I ripped out what was left of my summer crops. Dead beans and vines signalling the end of a season and my total lack of attention to my garden recently. These were removed.

And the planting began. I planted beans and radishes from seed...

Beetroot from seed...

Leeks as seedlings...

I cut back heavily my basil and parsley plants, then moved them into the part of my vegetable patch that receives the least sun light during the winter months...

Cos lettuce and kale were planted as seedlings...

Successive planting of radish seeds is yielding a good crop...

Two different varieties of chillies, some perennial capsicums, and rocket seedlings...

Progress so far...

My passion fruit has taken off. I cannot wait until fruits appear!

My hardy herbs are the only thing to thrive under my 'no attention at all' gardening method...

It feels good to have dirty nails again.

Sam xox

Sunday, March 31, 2013

Pekin Bantams.

Our two new Pekin Bantams have settled into the coop nicely. I bought them from our local farmers markets a few weekends ago after Jamie had been complaining that we are not getting enough eggs from our two current chooks. I had planned on buying some more Isa Browns, or perhaps a couple of Australorps. But when I saw these two tiny ones in a cage all on their own, well, my heart melted and they came home with me.

When we introduced them into the coop, there was the predictable behaviour from Lady Sussex and Liberty - a couple of pecks to make sure these two new comers understood the pecking order. On the first evening I got a fright, as I couldn't find these two anywhere in the yard. After closer inspection in the nesting box, I discovered two little heads poking out from under the wing of Lady Sussex. These two had wiggled their way under her wings in a search for warmth/comfort, and as she is broody at the moment she was happy to play mum to them!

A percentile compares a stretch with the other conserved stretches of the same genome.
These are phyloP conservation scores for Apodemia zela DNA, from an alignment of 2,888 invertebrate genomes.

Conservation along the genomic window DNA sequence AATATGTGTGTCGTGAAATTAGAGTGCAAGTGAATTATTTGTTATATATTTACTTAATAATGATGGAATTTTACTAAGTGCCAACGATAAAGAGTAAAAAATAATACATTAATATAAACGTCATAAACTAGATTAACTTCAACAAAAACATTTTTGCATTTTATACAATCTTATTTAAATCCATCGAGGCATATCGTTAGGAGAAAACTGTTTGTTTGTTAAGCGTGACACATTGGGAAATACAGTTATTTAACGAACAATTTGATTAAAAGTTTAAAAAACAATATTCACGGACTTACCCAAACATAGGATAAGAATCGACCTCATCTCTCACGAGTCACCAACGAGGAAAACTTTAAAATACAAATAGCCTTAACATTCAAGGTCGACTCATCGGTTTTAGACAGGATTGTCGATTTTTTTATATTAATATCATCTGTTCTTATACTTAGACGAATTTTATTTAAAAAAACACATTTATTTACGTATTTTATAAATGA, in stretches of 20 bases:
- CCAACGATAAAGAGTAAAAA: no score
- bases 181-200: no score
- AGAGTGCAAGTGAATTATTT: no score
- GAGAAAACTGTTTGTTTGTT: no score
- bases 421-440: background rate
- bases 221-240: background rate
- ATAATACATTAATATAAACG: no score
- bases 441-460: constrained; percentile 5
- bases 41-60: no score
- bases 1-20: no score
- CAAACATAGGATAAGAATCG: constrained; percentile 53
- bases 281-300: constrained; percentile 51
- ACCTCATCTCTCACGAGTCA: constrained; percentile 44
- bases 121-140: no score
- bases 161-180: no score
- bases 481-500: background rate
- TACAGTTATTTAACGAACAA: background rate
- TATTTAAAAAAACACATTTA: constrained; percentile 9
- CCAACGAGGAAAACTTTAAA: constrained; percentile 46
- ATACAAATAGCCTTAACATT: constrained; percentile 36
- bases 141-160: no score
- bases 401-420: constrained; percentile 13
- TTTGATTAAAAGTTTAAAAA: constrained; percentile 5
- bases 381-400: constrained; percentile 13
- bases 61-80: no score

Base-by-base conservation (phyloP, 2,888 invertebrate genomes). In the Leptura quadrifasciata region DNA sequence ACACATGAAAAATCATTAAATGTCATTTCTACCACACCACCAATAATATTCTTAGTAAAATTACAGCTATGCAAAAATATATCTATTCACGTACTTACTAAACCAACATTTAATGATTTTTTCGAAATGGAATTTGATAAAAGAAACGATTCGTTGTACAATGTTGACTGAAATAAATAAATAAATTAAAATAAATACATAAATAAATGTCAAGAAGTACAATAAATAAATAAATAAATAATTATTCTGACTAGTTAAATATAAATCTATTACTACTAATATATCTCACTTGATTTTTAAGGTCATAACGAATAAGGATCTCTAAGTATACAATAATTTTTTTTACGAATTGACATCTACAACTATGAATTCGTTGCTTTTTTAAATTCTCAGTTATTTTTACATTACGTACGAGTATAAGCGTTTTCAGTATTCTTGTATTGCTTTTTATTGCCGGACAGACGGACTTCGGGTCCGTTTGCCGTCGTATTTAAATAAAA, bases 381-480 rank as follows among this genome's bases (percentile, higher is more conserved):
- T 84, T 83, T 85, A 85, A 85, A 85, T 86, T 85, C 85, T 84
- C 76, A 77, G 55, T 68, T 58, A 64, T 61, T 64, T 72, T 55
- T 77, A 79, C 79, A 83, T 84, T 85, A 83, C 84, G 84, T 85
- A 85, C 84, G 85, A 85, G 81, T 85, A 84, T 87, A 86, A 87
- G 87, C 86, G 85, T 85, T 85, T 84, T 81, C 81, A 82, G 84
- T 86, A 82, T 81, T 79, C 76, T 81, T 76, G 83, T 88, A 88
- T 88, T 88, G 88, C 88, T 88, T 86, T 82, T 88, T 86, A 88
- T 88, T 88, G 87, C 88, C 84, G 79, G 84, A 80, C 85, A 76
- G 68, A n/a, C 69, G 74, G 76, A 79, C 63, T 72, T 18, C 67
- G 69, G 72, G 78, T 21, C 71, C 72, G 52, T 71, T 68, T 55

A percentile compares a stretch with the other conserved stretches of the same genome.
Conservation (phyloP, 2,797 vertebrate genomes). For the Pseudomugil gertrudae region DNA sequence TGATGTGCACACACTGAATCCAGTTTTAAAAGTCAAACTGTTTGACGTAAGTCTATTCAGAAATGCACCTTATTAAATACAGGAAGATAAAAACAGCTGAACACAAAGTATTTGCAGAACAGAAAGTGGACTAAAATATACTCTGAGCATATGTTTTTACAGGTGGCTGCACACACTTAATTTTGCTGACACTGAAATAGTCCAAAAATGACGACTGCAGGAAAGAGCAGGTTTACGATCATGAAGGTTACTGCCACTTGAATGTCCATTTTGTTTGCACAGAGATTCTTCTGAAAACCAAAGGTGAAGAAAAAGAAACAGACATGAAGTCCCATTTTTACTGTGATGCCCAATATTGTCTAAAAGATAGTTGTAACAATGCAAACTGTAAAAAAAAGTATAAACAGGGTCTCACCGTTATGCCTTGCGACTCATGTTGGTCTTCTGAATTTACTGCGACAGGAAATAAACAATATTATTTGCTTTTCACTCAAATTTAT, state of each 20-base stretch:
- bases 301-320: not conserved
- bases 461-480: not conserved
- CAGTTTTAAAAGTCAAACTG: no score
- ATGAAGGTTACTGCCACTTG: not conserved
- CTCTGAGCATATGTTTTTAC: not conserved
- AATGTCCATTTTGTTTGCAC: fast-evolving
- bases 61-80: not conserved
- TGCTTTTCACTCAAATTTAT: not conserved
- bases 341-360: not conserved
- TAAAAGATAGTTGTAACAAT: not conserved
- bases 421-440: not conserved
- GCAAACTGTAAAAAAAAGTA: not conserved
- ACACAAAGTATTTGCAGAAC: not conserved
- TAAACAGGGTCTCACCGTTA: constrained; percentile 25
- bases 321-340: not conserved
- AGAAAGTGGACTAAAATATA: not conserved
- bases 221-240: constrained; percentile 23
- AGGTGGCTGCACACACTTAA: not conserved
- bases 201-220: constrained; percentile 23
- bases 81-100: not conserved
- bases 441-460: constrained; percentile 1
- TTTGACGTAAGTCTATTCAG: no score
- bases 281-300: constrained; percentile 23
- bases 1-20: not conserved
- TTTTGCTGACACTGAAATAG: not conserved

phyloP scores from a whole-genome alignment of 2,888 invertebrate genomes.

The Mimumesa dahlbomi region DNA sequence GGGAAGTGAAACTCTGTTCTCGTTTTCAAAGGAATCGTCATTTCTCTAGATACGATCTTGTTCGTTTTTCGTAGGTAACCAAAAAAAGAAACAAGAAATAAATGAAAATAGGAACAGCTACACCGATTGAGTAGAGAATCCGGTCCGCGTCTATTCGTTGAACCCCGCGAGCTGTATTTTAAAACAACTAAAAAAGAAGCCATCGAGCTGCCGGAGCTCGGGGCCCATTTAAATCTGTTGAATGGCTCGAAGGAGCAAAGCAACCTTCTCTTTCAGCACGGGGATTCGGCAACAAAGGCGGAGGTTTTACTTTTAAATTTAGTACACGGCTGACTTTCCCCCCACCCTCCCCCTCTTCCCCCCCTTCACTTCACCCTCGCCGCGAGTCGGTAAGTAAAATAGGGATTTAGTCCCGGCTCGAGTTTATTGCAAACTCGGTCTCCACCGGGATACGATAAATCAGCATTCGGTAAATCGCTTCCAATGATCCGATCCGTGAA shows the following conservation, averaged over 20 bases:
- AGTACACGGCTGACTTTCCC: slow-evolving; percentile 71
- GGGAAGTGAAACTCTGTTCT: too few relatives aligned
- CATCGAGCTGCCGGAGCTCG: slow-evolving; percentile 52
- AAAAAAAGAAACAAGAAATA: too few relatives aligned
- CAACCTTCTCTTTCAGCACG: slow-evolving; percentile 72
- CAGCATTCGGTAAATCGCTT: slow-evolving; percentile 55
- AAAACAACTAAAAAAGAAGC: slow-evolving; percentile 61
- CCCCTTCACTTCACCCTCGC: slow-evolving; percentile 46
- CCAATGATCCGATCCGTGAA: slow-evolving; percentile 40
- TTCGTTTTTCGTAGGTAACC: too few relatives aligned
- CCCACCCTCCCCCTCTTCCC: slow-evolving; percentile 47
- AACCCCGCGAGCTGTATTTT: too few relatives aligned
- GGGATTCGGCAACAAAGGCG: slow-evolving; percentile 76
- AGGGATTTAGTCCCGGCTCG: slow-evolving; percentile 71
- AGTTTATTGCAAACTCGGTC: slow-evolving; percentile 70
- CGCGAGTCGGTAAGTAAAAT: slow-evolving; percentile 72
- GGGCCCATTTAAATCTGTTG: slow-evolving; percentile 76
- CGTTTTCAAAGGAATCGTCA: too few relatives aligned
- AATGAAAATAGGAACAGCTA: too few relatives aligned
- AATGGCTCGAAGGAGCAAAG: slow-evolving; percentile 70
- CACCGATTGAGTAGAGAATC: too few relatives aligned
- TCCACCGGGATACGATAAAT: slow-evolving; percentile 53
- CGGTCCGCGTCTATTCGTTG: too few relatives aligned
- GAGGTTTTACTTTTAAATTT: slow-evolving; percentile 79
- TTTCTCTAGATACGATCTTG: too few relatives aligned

The ducks are not at all fussed by them, and have carried on as usual.

We haven't named them yet. Jamie has been calling them Houdini 1 and 2, as they have a knack for getting into strange places.

Sam xox

Monday, March 18, 2013

Changing of the seasons.

Yesterday I went to our local farmers markets and stocked up on seedlings. My vegetable garden has been bare for weeks, with the last of my summer crops having finished mid January. After watching how different vegetables grew in my garden last winter, I feel that I have a better understanding of what to place where this time round.
I bought:
Red cabbage
Perennial capsicums
Two types of chilli plant
Cos lettuce
Garlic chives

I also planted carrots, beetroot and beans from seed.

Here is a before shot...

 And after...

In other news I have taken up horse riding. It is something I have always wanted to try but could never afford when living in Sydney. This is one of my new self care activities. I love animals and being in the outdoors, plus the challenge of learning to communicate with such an animal is such a skill to learn! I have also been having great fun practicing some training drills with my neighbours horse, under her guidance of course :-)

And finally, this little guy has moved in with us. His name is Henry and he is cute as a button. He even came to work with me last week much to the amusement of my colleagues... who spent all day cuddling and fussing over him.